Can I wear a wig? My husband does not like my hair. He is very visually oriented. I have tried everything to make my hair nice for him, so that he will be happy with it, but it’s no use. Understand that my hair is naturally extremely cruse and very short.

Answered by
Sheikh `Abd Allah al-Suhaybânî, professor at al-Imâm University, al-Qasîm branch

The ruling on wearing a wig depends on a number of factors.

1. Wigs are unlawful when they are made of human hair and are unnecessary – meaning that they are used simply for beatification and normal cosmetic purposes.

The Prophet (peace be upon him) said:

“Allah has cursed the woman who adds hair extensions and the woman who asks for it to be done.”

[Sahîh al-Bukhârî (5934) and Sahîh Muslim (2122)]

2. Wigs made of human hair are permitted when there is a real need for them, like if a woman’s hair falls out all of the sudden or if she is naturally bald.

In this case, she is covering up a substantial and abnormal blemish in her appearance.

The permissibility for this can be gleaned from the permission the Prophet (peace be upon him) gave to `Arfajah b. Sa`d to wear a gold nose after his real nose was cut off in battle.

[Sunan Abî Dâwûd (3696) – authenticated by al-Albânî in al-Silsilah al-Sahîhah (1865)]

3. Wigs that are made from other than human hair are another matter.

Should they be given the same ruling as human hair wigs, or should they be treated like any other object used for adornment and therefore come under the general permissibility of wearing attractive things?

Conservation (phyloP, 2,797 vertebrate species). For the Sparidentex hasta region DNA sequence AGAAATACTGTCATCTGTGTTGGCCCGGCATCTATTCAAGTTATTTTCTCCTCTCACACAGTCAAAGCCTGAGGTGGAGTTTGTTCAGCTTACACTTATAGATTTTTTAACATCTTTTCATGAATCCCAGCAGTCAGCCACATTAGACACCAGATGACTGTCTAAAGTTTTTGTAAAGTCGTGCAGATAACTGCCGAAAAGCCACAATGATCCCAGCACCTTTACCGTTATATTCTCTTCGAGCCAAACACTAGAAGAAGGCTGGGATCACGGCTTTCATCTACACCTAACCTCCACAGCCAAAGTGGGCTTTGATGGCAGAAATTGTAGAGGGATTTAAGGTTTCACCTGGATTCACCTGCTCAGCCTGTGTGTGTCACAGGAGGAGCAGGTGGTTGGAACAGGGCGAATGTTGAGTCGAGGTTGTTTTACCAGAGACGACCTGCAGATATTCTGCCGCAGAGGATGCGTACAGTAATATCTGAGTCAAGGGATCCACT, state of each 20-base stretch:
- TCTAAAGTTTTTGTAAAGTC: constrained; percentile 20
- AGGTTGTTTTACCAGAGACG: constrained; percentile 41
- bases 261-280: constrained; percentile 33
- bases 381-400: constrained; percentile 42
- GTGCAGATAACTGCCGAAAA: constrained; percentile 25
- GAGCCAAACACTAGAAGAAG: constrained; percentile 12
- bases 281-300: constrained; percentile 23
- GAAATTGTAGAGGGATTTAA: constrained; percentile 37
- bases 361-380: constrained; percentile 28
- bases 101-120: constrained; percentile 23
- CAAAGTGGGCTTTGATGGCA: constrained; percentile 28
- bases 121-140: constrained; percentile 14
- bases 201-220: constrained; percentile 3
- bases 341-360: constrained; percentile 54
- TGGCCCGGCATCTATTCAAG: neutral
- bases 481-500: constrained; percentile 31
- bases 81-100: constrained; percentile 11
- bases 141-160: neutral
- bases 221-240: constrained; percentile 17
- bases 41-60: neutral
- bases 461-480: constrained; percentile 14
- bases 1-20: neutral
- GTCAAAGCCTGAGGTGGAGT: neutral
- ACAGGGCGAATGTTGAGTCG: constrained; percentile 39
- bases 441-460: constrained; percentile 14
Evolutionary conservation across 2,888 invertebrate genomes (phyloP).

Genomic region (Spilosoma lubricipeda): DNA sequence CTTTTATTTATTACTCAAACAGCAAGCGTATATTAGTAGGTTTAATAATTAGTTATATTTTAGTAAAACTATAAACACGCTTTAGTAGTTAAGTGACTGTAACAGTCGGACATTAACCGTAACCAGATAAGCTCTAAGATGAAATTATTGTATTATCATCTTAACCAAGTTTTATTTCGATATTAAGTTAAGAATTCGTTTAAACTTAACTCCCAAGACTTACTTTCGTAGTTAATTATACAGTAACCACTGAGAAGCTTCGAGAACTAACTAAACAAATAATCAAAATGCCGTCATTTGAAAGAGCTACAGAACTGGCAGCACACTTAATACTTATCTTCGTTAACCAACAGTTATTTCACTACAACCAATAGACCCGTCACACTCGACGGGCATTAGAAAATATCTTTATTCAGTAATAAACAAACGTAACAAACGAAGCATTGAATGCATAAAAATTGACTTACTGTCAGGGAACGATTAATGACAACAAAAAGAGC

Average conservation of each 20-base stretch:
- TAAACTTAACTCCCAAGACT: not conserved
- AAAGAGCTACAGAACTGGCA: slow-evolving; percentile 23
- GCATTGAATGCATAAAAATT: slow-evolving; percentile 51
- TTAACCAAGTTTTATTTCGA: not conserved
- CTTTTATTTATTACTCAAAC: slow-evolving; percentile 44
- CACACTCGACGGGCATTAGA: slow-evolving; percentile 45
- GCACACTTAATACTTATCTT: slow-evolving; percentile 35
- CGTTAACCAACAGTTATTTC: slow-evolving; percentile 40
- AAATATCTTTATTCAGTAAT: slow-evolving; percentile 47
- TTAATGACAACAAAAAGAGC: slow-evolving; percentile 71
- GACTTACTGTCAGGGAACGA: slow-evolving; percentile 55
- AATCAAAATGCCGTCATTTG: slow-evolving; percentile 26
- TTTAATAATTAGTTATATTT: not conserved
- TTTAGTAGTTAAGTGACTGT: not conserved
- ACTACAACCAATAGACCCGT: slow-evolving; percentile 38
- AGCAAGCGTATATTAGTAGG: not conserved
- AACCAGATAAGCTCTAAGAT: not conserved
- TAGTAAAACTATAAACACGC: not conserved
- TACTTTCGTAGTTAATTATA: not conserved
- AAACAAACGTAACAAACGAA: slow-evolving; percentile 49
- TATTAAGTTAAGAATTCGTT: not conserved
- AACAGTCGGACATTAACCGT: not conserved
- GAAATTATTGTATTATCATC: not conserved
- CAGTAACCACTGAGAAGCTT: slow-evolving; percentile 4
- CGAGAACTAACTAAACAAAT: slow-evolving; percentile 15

The clearest opinion expressed by the scholars on this matter is that wigs made from other than human hair are permissible.

A woman may wear them as long as she is not seeking to engage in an act of deception.

This is the view of the scholars who regard the prohibition of hair extensions to stem from an intention on the part of the woman to deceive a prospective spouse.

This is seen in the narration of Mu`âwiyah where the Prophet (peace be upon him) called the use of hair extensions a “deceit”.

[Sahîh al-Bukhârî (3229)]

Further evidence for this is found in the hadîth of Asmâ’ bint Abî Bakr who narrates that a woman came to the Prophet (peace be upon him) and said:

“O Messenger of Allah! I just got my daughter married, and suddenly she was stricken with something that caused her to lose a lot of her hair.

Her husband is calling upon me to send her to him. Should I weave extensions into her hair?”

In reply, the Prophet (peace be upon him) rebuked the one who adds hair extensions and the one who has it done for her.”

[Sahîh al-Bukhârî (5479) and Sahîh Muslim (3962)]

The jurists use this hadîth as evidence that the reason why the prophet (peace be upon him) prohibited the hair extensions is that they were being used to deceive the husband about the true appearance of the girl.

She was seeking to hide a defect in the girl’s appearance from her husband until after he consummated the marriage.

Certainly, when a wig is worn in order to cause such a deception, it is unlawful, regardless of whether it is made of human hair, other natural hair, or synthetic material.

However, when no deception is involved, and the husband knows full well that his wife is wearing a wig to make her more attractive, then this is permissible.

She should make sure that the wig is not made of any impure material, and she should not have any bad intention for wearing it, like trying to look like a man or trying to approximate the specific garb of a certain religious denomination.

And Allah knows best.

ربما تحتوي الصورة على: ‏‏‏شخص أو أكثر‏ و‏نص‏‏‏